Written by Jennifer Brown, President of Verona Street Animal Society
When it comes to major life changes, considering how to help your pets through it should help reduce stress for both the human and the companion animal. Pets can sense when something is going on with you, whether it is excitement, frustration, sadness or stress. At times in each of our lives, we will have changes that impact how our pet perceives us or that may have a direct impact on their environment.
It is extremely important to keep yourself as even and unstressed as possible when you are planning a move. Your pet may display different behaviors such as whining, trembling, hiding, digging, following etc that are often times their reaction to what is going on inside you.
Even though big life changes (or change in general) can cause you to feel a bit overwhelmed or stressed, you should remind yourself that you aren’t the only one “feeling your feelings.”
Do everything you can to minimize your internal responses so that you can focus on making it a smooth transition for you and your pet.
When it comes to the actual physical move, there are ways to further help your pet out.
- Prior to moving day, make sure your pets are fitted with collars and ID tags with your name and current cell-phone number. Microchipping is also recommended and will serve as a backup if your pet loses its collar.
- If your pet is prone to car sickness, make sure you visit your veterinarian a few weeks prior to your move to get any prescribed medications and feeding recommendations.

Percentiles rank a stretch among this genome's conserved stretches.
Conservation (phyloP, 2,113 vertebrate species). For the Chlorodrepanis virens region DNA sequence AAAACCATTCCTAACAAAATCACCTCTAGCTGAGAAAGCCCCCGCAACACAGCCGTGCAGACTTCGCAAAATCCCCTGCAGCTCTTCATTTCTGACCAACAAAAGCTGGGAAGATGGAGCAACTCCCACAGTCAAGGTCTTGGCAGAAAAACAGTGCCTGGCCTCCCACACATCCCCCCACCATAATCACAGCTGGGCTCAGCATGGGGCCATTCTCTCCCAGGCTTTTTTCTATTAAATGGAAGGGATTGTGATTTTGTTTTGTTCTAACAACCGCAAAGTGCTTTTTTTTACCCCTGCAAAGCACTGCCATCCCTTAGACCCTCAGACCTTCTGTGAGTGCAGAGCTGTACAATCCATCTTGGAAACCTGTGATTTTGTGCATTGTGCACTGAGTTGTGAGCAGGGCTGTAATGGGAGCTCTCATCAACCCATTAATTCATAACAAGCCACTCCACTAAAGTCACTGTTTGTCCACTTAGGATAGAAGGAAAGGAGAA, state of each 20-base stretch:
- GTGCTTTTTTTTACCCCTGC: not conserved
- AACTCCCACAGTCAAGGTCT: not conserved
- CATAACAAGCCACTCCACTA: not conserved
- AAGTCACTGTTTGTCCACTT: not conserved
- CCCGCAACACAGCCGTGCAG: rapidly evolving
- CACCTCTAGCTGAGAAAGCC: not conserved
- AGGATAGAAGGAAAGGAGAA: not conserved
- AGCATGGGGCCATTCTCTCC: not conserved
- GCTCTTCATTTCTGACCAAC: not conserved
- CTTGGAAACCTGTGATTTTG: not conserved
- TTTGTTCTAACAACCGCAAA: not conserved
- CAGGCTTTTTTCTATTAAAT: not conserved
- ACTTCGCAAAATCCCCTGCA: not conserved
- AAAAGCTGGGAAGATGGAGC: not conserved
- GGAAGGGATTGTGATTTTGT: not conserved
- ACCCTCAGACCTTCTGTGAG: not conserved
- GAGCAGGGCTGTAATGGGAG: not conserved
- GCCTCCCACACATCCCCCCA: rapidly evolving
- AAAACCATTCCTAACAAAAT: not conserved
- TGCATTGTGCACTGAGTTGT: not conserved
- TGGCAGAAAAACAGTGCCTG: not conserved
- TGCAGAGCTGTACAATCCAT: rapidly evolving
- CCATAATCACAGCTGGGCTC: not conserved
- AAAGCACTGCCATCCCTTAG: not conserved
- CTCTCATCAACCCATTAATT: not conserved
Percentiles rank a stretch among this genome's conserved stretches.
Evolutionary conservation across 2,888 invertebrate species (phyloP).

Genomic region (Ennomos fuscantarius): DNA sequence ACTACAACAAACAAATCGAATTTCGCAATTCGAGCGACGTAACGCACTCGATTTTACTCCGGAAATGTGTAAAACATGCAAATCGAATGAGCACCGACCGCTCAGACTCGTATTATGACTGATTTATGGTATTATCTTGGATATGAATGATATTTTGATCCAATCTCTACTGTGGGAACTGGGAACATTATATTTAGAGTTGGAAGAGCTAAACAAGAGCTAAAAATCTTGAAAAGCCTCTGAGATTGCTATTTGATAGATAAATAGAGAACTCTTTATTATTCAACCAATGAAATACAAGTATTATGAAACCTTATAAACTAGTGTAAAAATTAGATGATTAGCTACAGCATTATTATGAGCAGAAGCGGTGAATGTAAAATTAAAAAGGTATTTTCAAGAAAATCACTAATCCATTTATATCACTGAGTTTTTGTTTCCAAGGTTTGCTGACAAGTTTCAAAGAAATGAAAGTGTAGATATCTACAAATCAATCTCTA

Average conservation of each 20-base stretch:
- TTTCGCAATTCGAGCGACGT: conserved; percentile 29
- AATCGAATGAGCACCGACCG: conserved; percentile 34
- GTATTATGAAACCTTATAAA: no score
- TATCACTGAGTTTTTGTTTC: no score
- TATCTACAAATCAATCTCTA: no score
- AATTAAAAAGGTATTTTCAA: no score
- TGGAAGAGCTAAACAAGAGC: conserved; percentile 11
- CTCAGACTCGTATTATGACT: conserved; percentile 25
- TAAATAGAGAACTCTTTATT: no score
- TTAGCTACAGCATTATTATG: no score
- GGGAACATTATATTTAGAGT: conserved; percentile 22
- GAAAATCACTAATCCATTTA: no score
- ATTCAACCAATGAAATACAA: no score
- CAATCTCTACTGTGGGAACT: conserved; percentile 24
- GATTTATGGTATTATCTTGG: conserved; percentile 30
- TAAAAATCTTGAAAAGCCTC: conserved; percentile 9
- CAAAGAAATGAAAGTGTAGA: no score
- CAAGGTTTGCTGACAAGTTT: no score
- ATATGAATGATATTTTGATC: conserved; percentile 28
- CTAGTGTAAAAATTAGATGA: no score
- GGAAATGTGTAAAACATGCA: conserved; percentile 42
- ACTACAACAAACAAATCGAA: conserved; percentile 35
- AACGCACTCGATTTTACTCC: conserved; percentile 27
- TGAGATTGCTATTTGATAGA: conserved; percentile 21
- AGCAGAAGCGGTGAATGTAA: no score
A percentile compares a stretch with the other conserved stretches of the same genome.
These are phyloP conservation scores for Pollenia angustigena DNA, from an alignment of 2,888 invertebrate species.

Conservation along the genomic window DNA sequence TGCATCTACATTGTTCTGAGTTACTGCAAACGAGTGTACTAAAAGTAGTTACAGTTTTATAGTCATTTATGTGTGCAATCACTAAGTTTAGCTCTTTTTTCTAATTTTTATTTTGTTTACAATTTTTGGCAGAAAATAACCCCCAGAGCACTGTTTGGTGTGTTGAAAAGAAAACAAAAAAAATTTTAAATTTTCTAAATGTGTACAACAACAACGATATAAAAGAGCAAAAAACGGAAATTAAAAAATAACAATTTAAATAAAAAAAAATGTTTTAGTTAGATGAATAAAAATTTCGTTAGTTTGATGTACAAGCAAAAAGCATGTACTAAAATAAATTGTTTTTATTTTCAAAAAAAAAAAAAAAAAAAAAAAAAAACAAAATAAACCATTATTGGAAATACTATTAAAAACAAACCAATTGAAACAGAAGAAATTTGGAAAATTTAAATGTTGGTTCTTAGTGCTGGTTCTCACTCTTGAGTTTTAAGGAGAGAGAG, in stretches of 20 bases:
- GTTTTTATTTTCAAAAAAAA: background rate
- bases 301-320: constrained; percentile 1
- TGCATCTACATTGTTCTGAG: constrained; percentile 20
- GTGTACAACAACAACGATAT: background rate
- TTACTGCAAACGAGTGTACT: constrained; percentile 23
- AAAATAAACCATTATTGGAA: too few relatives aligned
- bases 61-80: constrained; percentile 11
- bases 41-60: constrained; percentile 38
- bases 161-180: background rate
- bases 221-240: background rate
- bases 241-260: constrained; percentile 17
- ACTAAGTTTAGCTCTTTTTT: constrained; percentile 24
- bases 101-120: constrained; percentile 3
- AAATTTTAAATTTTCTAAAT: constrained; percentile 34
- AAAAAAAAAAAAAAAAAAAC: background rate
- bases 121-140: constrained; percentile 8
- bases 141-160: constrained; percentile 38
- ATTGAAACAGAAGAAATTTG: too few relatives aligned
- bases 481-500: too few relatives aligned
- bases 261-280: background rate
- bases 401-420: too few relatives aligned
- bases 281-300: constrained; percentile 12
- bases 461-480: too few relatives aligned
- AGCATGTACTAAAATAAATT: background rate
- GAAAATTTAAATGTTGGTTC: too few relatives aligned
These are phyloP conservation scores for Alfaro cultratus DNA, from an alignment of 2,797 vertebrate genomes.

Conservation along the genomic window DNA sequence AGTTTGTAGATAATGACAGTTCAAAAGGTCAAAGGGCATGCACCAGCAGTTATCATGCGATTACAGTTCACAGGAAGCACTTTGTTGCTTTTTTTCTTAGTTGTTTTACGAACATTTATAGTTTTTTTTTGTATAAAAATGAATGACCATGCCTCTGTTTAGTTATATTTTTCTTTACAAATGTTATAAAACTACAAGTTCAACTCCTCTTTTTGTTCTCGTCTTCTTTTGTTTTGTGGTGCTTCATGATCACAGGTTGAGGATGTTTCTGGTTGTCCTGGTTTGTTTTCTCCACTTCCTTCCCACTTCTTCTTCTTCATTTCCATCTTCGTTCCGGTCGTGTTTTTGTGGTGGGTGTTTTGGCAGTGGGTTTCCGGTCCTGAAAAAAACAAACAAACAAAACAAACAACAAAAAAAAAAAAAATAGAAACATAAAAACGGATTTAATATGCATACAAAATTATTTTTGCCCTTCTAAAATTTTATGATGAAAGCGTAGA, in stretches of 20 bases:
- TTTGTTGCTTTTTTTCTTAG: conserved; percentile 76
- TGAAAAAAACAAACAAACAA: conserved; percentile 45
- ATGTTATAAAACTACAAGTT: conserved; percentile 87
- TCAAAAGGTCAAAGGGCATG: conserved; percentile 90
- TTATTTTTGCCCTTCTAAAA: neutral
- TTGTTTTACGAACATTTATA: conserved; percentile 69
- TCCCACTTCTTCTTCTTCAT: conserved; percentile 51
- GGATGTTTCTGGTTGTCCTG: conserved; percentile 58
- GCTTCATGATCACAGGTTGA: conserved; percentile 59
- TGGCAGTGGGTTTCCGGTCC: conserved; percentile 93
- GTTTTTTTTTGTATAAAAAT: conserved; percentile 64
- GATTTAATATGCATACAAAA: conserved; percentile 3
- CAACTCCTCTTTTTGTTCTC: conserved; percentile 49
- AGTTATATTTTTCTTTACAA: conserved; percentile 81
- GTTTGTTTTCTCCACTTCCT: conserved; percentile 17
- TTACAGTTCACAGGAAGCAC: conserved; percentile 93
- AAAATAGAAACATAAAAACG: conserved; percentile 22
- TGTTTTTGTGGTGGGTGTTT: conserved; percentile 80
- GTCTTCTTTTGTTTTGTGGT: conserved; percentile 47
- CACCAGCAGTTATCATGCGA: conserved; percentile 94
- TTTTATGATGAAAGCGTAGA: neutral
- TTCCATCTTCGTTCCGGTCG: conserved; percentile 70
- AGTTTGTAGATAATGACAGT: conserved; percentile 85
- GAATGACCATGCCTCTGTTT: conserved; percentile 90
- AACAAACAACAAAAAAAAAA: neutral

- For long-distance moves, be sure to identify pet-friendly hotels along your route and reserve rooms ahead of time. For a list of pet-friendly hotels, see www.petswelcome.com or www.pet-friendly-hotels.net.
- On moving day, make sure your pets are secured in a crate or closed room of your house or apartment until you are ready to load them into your car. The activities and sounds of moving day will be frightening to your pets, so it is important that they be kept in a secure area to reduce their stress as much as possible and to prevent an accidental escape.
- Always transport cats, small dogs and other small animals in a secure, well-ventilated pet carrier. Keep larger dogs leashed and under control at all times. The stress of a move can cause even the most obedient dog to run away in unfamiliar surroundings. NEVER transport any pet in an open truck bed, trunk of a car or storage area of a moving van.
- For long-distance moves, make sure you give your pet potty breaks and fresh water whenever you stop for a break yourself. Make sure pets are leashed at all times during potty breaks.
By doing what you can to keep your own stress under control, you will be directly helping your pets deal with their ‘perceived’ assessment of the change. Then by taking additional further steps to keep your pets out of the moving experience and safeguarded, you ensure that all of you arrive at your new home in a happy and healthy way.
Jennifer Brown, President VSAS